There does not appear to be a relationship between peak oxygen consumption (VO2) and body mass index (BMI) in patients with heart failure (HF). We assessed the hypothesis that BMI and the oxygen uptake efficiency slope (OUES) would be related. Three hundred and thirty-seven HF patients (280 male/57 female, mean age: 56.5 ± 14.1 years, resting left ventricular ejection fraction: 35.1 ± 14.2%, BMI: 29.3 ± 6.2 kg/m2) underwent cardiopulmonary exercise testing where peak VO2 and the OUES (VO2 = a log10VE + b, units: L/min) were determined. Pearson product moment correlation analysis revealed that the correlation between BMI and the OUES was significant (r = 0.32, p <0.001). Furthermore, the OUES was prognostically significant in normal weight (optimal threshold: ≤/> 1.2, hazard ratio: 3.7, 95% confidence interval: 1.4-9.9, p = 0.01), overweight (optimal threshold: ≤/> 1.5, hazard ratio: 3.9, 95% confidence interval: 1.3-11.1, p = 0.01) and obese (optimal threshold: ≤/> 1.7, hazard ratio: 4.1, 95% confidence interval: 1.4-12.8, p = 0.01) subgroups. The OUES appears to improve with body weight in patients with HF. Furthermore, the OUES appears to be a significant prognostic marker irrespective of BMI although the optimal threshold value may differ according to body weight.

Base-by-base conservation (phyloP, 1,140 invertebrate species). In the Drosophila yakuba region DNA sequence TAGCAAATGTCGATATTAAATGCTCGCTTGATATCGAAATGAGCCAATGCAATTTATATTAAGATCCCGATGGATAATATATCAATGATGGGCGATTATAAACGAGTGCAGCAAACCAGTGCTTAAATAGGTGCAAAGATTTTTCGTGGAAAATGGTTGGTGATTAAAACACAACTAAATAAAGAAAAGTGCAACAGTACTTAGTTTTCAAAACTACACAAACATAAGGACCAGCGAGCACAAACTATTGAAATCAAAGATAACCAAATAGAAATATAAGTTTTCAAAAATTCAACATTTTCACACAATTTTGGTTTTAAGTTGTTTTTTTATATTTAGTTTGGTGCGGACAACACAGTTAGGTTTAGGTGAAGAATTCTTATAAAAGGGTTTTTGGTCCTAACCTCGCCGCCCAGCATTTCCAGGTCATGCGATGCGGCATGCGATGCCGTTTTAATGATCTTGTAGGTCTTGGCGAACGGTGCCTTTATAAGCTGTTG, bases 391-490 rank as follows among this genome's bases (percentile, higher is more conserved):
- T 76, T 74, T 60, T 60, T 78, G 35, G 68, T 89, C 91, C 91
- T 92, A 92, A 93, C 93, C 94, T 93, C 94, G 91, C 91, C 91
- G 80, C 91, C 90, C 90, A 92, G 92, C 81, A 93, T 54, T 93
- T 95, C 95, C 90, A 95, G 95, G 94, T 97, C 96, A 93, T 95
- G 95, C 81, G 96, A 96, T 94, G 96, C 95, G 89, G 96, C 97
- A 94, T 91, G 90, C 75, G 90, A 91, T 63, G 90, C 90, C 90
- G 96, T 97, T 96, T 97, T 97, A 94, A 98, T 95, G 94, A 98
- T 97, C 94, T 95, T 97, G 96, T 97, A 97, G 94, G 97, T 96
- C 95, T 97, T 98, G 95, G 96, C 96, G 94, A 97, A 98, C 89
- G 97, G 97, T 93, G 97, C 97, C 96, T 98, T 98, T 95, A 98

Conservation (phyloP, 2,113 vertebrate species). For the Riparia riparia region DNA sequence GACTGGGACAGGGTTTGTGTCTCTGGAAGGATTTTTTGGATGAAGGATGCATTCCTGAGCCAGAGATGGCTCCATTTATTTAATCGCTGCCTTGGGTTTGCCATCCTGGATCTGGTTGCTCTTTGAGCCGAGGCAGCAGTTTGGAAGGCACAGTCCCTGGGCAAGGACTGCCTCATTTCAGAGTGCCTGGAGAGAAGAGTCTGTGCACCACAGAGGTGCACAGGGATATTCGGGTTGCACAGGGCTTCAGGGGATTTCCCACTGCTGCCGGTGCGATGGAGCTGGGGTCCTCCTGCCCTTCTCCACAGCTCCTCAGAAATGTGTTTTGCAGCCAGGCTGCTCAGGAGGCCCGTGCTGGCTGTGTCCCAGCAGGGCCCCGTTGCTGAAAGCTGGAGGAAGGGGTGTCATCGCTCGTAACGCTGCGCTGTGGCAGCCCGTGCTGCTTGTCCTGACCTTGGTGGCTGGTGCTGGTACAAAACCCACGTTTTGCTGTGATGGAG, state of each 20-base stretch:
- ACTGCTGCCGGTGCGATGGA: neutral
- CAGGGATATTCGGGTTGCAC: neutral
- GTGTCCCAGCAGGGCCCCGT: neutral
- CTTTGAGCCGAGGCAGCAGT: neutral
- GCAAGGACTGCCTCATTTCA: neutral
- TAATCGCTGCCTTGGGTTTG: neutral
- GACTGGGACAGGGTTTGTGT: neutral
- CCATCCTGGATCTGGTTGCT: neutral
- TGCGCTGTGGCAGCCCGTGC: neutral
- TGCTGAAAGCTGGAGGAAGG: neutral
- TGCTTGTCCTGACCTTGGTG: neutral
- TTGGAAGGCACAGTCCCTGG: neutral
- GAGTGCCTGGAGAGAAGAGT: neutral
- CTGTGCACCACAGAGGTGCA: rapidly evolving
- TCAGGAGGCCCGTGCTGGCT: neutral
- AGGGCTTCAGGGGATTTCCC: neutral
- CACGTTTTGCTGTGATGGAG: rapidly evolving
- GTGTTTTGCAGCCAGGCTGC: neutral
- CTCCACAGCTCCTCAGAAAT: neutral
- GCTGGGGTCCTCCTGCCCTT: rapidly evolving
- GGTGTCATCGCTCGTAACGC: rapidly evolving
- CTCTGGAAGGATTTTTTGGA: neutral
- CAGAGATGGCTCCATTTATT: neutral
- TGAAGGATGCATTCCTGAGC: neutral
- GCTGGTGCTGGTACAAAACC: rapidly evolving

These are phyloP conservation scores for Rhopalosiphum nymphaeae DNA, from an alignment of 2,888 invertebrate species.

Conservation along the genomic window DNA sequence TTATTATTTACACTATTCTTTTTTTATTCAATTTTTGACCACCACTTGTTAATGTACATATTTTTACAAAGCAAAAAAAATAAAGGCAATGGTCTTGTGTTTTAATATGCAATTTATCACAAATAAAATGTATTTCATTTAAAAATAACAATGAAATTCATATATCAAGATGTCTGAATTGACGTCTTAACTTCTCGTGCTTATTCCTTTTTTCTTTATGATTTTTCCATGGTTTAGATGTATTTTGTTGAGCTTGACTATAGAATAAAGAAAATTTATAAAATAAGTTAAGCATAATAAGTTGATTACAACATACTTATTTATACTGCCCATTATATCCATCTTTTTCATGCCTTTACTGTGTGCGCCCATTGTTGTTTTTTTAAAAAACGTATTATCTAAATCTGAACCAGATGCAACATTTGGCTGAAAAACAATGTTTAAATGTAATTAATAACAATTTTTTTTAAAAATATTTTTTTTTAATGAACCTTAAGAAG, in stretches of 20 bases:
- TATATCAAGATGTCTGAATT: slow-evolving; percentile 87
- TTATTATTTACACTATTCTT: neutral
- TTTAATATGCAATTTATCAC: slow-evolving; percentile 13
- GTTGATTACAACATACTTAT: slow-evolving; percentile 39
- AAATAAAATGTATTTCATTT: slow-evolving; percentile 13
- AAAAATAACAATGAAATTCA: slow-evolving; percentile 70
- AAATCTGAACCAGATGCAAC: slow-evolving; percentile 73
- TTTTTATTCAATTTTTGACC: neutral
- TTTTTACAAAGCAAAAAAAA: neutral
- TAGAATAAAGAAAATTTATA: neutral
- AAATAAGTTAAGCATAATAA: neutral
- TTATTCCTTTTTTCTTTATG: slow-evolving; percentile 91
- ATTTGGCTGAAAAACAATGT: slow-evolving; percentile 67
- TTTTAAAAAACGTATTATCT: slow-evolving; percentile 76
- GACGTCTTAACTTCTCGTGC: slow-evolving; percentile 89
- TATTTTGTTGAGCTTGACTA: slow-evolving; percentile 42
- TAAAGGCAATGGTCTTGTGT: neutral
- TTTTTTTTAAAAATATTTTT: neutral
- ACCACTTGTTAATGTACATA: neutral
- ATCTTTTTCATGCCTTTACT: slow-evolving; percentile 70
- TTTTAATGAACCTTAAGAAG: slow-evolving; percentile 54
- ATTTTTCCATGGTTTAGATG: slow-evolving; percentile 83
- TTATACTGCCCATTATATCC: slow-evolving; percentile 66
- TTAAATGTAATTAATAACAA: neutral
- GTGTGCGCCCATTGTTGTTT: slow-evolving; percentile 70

- Exercise testing
- Ventilatory expired gas
ASJC Scopus subject areas
- Cardiology and Cardiovascular Medicine